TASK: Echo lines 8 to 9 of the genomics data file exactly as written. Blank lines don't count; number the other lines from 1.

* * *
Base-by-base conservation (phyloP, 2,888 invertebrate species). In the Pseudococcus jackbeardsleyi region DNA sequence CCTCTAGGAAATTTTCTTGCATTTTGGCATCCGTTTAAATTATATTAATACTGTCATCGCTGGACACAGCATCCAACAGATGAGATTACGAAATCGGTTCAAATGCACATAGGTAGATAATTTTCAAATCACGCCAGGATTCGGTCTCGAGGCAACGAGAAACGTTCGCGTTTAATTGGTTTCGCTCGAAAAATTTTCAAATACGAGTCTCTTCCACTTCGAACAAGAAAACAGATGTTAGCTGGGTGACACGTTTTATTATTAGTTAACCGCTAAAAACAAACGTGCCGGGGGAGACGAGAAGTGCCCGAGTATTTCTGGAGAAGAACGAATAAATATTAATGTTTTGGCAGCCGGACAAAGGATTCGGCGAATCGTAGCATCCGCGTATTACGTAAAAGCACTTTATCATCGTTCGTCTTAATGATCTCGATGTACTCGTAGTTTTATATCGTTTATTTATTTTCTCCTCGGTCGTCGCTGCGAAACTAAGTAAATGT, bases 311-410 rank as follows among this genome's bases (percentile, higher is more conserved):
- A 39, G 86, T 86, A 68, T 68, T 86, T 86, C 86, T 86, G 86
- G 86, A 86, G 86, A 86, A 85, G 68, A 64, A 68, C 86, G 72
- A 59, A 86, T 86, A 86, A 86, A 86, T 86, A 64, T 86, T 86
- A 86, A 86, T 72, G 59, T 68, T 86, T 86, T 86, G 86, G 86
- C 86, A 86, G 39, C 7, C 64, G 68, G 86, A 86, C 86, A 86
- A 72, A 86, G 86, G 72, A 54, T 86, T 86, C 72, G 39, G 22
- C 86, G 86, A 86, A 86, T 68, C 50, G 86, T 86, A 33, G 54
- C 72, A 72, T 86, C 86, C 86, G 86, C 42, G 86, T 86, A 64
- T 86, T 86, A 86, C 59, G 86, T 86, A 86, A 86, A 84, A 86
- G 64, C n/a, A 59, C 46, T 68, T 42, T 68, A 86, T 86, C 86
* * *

- C 86, G 86, A 86, A 86, T 68, C 50, G 86, T 86, A 33, G 54
- C 72, A 72, T 86, C 86, C 86, G 86, C 42, G 86, T 86, A 64